Traffic acceleration

Front Door optimizes the traffic path from the end user to the origin server. This article describes how traffic is routed from the user to Front Door and to the origin.

Front Door optimizes the traffic path from the end user to the backend server. This article describes how traffic is routed from the user to Front Door and from Front Door to the backend.

Select the Front Door edge location for the request (Anycast)

Globally, Front Door has over 150 edge locations, or points of presence (PoPs), located in many countries and regions. Every Front Door PoP can serve traffic for any request.

Traffic routed to the Azure Front Door edge locations uses Anycast for both DNS (Domain Name System) and HTTP (Hypertext Transfer Protocol) traffic. Anycast allows for user requests to reach the closest edge location in the fewest network hops. This architecture offers better round-trip times for end users by maximizing the benefits of Split TCP.

Front Door organizes its edge locations into primary and fallback rings. The outer ring has edge locations that are closer to users, offering lower latencies. The inner ring has edge locations that can handle the failover for the outer ring edge location in case any issues happen.

The outer ring is the preferred target for all traffic, and the inner ring is designed to handle traffic overflow from the outer ring. Each frontend host or domain served by Front Door gets assigned primary and fallback VIPs (Virtual Internet Protocol addresses), which gets announced by edge locations in both the inner and outer ring.

Front Door's architecture ensures that requests from your end users always reach the closest Front Door edge locations. If the preferred Front Door edge location is unhealthy, all traffic automatically moves to the next closest edge location.

Connect to the Front Door edge location (Split TCP)

Split TCP is a technique to reduce latencies and TCP problems by breaking a connection that would incur a high round-trip time into smaller pieces.

Split TCP enables the client's TCP connection to terminate inside a Front Door edge location close to the user. A separate TCP connection is established to the origin, and this separate connection might have a large round-trip time (RTT).

The diagram below illustrates how three users, in different geographical locations, connect to a Front Door edge location close to their location. Front Door then maintains the longer-lived connection to the origin in Europe:

Diagram illustrating how Front Door uses a short TCP connection to the closest Front Door edge location to the user, and a longer TCP connection to the origin.

Establishing a TCP connection requires 3-5 roundtrips from the client to the server. Front Door's architecture improves the performance of establishing the connection. The "short connection" between the end user and the Front Door edge location means the connection gets established over 3-5 short roundtrips instead of 3-5 long round trips, which results in saving latency. The "long connection" between the Front Door edge location and the origin can be pre-established and then reused across other end users requests save connectivity time. The effect of Split TCP is multiplied when establishing a SSL/TLS (Transport Layer Security) connection, because there are more round trips to secure a connection.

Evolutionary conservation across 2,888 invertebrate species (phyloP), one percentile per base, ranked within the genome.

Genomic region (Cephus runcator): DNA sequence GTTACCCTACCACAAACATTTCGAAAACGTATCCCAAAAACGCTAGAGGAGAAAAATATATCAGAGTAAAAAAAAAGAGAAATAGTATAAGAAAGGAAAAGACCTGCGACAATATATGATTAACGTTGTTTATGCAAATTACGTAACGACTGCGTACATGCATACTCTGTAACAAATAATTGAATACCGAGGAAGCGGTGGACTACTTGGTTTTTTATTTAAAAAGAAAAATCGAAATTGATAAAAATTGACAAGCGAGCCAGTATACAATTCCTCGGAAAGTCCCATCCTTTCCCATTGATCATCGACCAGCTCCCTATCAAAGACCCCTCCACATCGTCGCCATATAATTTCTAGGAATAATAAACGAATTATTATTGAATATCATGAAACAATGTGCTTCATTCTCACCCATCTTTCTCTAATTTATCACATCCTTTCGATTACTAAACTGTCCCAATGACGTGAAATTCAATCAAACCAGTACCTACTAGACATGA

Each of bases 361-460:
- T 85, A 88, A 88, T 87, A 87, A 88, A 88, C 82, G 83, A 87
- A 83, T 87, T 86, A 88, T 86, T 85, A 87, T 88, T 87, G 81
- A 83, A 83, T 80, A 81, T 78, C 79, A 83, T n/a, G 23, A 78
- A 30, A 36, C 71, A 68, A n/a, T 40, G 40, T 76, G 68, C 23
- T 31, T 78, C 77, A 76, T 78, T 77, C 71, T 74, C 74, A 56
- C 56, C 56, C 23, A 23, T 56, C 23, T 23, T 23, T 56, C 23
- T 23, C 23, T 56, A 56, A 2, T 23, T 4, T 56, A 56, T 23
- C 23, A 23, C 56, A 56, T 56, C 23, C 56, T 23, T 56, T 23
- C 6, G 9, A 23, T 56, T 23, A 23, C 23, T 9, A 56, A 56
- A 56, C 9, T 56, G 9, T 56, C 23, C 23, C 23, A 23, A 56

Split TCP enables the client's TCP connection to terminate inside a Front Door edge location close to the user. A separate TCP connection is established to the backend, and this separate connection might have a large round-trip time (RTT).

The diagram below illustrates how three users, in different geographical locations, connect to a Front Door edge location close to their location. Front Door then maintains the longer-lived connection to the backend in Europe:

Diagram illustrating how Front Door uses a short TCP connection to the closest Front Door edge location to the user, and a longer TCP connection to the backend.

Establishing a TCP connection requires 3-5 roundtrips from the client to the server. Front Door's architecture improves the performance of establishing the connection. The "short connection" between the end user and the Front Door edge location means the connection gets established over 3-5 short roundtrips instead of 3-5 long round trips, which results in saving latency. The "long connection" between the Front Door edge location and the backend can be pre-established and then reused across other end users requests save connectivity time. The effect of Split TCP is multiplied when establishing a SSL/TLS (Transport Layer Security) connection, because there are more round trips to secure a connection.

Next steps